- Taking progestin with estrogen protects against this cancer. If you have a uterus, you should take HT with both estrogen and progestin.
- You cannot get endometrial cancer if you do not have a uterus. It is safe and recommended to use estrogen alone in this case.
HT is safest when taken before age 60 or within 10 years after starting menopause. If you decide to take estrogen, studies show that it's safest to begin the estrogen shortly after being diagnosed with menopause. Beginning estrogen more than 10 years after the onset of menopause does increase the risk of heart disease.
- HT may increase the risk of developing heart disease in older women.
- HT may increase the risk in women who began using estrogen more than 10 years after their last period.
Women who take only estrogen and who take estrogen with progestin have an increased risk for stroke. Using the estrogen patch instead of an oral pill decreases this risk. However, risk may still be increased compared to not taking any hormones at all. Lower HT dosage also reduces the risk for stroke.
Taking HT may increase your risk of developing gallstones.
RISK OF DYING (MORTALITY)
Overall mortality is reduced in women who begin HT in their 50s. The protection lasts for about 10 years.
Making a Decision
Every woman is different. Some women aren't bothered by menopause symptoms. For others, symptoms are severe and affect their lives significantly.
If menopause symptoms bother you, talk to your doctor about the benefits and risks for HT. You and your doctor can decide if HT is right for you. Your doctor should know your medical history before prescribing HT.
You should not take HT if you:
- Have had a stroke or heart attack
- Have a history of blood clots in your veins or lungs
- Have had breast or endometrial cancer
- Have liver disease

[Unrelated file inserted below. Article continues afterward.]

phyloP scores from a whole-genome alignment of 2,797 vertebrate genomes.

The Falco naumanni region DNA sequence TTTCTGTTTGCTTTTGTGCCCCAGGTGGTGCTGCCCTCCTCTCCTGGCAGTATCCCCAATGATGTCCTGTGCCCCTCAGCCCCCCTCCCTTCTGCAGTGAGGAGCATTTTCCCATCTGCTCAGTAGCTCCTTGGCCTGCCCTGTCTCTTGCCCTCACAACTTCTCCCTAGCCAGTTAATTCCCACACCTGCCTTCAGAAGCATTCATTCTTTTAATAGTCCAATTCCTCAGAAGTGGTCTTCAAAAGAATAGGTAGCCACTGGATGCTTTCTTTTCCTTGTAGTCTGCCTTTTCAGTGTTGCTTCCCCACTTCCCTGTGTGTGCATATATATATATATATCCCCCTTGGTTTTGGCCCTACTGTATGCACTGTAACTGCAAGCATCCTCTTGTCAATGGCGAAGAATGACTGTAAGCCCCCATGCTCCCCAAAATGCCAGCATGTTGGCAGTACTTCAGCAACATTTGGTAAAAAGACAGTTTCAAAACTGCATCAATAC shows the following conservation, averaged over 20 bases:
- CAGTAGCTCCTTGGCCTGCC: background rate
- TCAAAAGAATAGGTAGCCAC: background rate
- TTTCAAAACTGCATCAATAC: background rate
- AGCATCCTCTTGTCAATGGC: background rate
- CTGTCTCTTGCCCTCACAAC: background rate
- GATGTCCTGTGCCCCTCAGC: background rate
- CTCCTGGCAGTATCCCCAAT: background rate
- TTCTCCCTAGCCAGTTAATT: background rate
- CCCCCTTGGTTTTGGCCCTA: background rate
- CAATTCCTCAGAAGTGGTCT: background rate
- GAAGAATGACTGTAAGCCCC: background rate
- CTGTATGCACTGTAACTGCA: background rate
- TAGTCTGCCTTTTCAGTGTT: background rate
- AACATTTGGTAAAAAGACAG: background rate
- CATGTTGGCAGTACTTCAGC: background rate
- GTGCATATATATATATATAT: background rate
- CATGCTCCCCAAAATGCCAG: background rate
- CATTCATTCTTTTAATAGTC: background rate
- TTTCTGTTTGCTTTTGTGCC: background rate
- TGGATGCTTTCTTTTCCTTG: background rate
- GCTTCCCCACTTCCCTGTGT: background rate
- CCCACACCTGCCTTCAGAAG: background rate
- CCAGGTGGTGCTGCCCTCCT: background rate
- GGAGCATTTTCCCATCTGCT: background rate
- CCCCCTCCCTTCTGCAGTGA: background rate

However, for many women, taking HT is a safe way to treat menopause symptoms.
Currently, experts are unclear on how long you should take HT. Some professional groups suggest that you can take HT for menopause symptoms for longer periods if there is no medical reason to discontinue the medicine. For many women, low doses of HT may be enough to control troublesome symptoms. Low doses of HT tend to have few side effects.
These are all issues to discuss with your health care provider.
When to Call the Doctor
If you have vaginal bleeding or other unusual symptoms during HT, call your doctor.
Be sure to continue seeing your doctor for regular checkups.
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National Cancer Institute. Menopausal estrogen therapy benefits and risk vary by age, WHI analysis suggests. May 20, 2011. Accessed May 5, 2022.
Stuenkel CA, Davis SR, Gompel A, et al. Treatment of symptoms of the menopause: an Endocrine Society Clinical Practice Guideline. J Clin Endocrinol Metab. 2015;100(11):3975-4011. PMID: 26444994 pubmed.ncbi.nlm.nih.gov/26444994/.
Review Date 1/10/2022
Updated by: John D. Jacobson, MD, Department of Obstetrics and Gynecology, Loma Linda University School of Medicine, Loma Linda, CA. Also reviewed by David Zieve, MD, MHA, Medical Director, Brenda Conaway, Editorial Director, and the A.D.A.M. Editorial team.